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I agree with @Moho. As for your initial idea, unless the API owner supports CORS you would not be able to do the cross domain AJAX call from your web page to their API anyway –  Mike Goodwin Oct 3 '13 at 22:06
    
Work something out with the providers of the web service you want to use. If you cannot and proceed anyway you are at the very least violating their Fair Use terms and at worst stealing from them and thus engaging in a criminal activity. –  RBarryYoung Oct 3 '13 at 22:25
    
@MikeGoodwin but if I had my theoretical request forwarder ("proxy" was a bad word choice on my part) described in my question hosted on my domain, the browser would not prevent the request. My question is really if it is possible to hijack an HTTP request made to my service, forward it to a 3rd party service making it appear as though it came directly from my client (not from my service) and intercept the response. Again, what I'm looking for is a solution where I know the result came from the 3rd party and was not fabricated by a client. –  David Schwartz Oct 8 '13 at 23:42
    
Though I no longer need an answer (because in practice the API does not behave as I feared) I am still curious if what I'm talking about is possible. Can you fool a naive web-service into believing you are someone else? Can you spoof the IP of someone else while still getting the service to respond to you and not to the other IP? Any imaginative ways to use the client's browser to accomplish this, assuming that your client allows it and this hijacking is done with the client's knowledge and consent? –  David Schwartz Oct 8 '13 at 23:46

1 Answer 1

up vote 1 down vote accepted

You could implement your proxy. It wouldn't need to be AJAX though, it could just be a normal web page request that displayed the API results if you wanted.

Either way, in .Net you could do it using ASP.Net MVC. If you wanted AJAX, use a Web API controller action that implements the source API, if you want a web page, just use a regular MVC controller/action.

Inside your controller, you would just make a web request to the source, passing through the parameters.

In order to avoid throttling, you could cache the results of each request you make from your server (using the normal ASP.Net cache), so that if another client attempted to make the same request, or a similar one maybe, you could return the cached results instead of making another request to the API.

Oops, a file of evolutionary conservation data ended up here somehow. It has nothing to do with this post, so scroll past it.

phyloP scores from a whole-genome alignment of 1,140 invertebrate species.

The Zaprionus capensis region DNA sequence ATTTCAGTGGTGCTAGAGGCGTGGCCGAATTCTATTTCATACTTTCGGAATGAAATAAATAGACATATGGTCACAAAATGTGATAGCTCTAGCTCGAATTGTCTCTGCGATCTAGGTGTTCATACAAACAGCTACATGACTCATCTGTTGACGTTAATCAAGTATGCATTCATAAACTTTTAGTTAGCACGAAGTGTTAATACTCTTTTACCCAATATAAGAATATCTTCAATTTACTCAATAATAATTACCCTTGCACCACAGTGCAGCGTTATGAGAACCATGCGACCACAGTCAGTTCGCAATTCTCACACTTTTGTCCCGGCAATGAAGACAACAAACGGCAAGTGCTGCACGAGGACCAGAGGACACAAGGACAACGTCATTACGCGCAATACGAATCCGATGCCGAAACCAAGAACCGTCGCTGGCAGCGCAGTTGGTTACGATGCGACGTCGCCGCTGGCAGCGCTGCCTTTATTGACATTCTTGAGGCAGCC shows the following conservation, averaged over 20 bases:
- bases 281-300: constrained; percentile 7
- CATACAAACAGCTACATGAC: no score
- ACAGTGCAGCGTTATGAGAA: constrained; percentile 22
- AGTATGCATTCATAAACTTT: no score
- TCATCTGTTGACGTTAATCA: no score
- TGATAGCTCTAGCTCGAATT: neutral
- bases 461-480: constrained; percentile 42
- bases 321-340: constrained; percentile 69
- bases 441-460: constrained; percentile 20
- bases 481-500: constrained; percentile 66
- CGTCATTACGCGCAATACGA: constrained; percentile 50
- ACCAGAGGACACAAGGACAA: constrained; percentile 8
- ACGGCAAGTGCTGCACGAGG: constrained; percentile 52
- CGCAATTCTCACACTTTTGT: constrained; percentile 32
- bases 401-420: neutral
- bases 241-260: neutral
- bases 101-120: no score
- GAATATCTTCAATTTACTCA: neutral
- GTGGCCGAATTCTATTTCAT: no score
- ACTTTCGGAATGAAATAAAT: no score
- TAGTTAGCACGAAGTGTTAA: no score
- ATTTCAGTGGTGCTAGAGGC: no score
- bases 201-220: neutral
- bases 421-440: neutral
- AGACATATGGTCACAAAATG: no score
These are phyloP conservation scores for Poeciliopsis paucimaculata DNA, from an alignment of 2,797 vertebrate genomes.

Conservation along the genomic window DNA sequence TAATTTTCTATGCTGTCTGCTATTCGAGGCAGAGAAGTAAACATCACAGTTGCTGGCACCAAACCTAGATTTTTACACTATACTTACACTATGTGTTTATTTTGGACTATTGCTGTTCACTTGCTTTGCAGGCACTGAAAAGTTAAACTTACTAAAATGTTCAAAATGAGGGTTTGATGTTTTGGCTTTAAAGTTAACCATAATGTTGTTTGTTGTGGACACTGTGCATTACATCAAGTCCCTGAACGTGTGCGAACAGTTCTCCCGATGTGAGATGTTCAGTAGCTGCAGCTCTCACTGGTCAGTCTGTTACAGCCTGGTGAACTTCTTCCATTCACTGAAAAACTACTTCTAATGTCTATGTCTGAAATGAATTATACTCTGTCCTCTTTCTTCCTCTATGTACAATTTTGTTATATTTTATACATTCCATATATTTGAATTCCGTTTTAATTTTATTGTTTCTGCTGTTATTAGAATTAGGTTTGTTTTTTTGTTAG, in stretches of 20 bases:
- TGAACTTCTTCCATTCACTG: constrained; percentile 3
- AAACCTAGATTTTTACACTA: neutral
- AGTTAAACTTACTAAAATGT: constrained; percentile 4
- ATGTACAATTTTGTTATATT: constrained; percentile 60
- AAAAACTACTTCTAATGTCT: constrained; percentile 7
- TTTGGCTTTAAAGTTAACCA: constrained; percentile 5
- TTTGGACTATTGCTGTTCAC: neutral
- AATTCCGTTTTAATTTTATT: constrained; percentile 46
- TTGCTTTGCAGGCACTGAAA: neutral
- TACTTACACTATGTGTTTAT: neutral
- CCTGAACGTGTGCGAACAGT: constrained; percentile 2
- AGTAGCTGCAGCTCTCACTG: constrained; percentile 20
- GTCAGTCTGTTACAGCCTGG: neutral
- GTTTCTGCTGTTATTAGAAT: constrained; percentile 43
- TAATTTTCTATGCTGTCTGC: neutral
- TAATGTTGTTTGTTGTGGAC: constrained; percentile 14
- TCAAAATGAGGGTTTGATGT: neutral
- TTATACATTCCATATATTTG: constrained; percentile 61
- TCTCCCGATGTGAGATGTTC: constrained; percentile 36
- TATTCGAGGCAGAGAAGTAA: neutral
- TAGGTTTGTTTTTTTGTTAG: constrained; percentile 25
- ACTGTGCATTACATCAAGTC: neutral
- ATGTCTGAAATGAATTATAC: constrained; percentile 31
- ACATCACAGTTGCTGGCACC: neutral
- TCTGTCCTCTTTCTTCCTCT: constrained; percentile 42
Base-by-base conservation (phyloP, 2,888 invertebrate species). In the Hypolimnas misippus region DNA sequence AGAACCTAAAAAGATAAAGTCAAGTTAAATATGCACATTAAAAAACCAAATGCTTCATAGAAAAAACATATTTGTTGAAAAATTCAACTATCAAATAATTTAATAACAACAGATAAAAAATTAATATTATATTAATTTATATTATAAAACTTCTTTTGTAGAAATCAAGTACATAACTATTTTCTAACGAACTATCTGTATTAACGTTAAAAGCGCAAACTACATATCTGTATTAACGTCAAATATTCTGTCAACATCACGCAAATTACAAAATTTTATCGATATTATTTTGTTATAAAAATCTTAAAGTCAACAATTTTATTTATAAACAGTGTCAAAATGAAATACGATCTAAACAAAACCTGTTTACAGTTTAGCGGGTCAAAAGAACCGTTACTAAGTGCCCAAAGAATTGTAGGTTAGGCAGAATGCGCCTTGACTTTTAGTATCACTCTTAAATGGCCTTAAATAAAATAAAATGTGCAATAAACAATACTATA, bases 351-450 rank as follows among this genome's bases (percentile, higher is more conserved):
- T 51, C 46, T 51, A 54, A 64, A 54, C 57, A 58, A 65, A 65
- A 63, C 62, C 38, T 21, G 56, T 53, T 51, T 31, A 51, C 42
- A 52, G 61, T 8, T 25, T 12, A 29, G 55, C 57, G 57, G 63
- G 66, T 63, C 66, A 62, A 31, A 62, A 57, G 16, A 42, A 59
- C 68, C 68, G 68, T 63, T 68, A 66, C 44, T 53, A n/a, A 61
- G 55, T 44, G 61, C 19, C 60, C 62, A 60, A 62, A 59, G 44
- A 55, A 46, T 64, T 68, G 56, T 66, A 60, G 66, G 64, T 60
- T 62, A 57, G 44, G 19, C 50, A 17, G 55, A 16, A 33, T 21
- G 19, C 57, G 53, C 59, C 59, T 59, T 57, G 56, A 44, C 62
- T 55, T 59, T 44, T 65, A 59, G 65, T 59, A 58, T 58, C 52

You would have to determine how long the results should be cached for, depending on how up to date the data needs to be in your client. E.g. For weather data, caching for an hour would seem OK. For more fast moving data it would have to be less. You have to strike a balance between avoiding throttling and keeping data fresh.

You could also intelligently fetch more data than you need at each request and then filter the result set that you return to your client. This could give you a better cache hit rate.

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The good news was that after performing more research I found that there are other websites that utilize the API, and that throttling/banning is only done to clients of the API that don't obey responses detailing how long one should wait before making another request for the same information, or repeatedly making errant calls. –  David Schwartz Oct 8 '13 at 23:33
    
I am accepting @Mike 's answer because he clearly spent time writing an answer he thought would answer my question (though it's too basic-- these things I had already considered) even though it does not. I'm going to ask a separate question that will hopefully be easier to understand and to answer. Really, thanks Mike for trying when most of the others (like some commenters) refused for reasons that, at least to me, didn't seem to be their business (legality or ToS compliance is my responsibility). I think you deserve an accepted answer. –  David Schwartz Nov 6 '13 at 20:53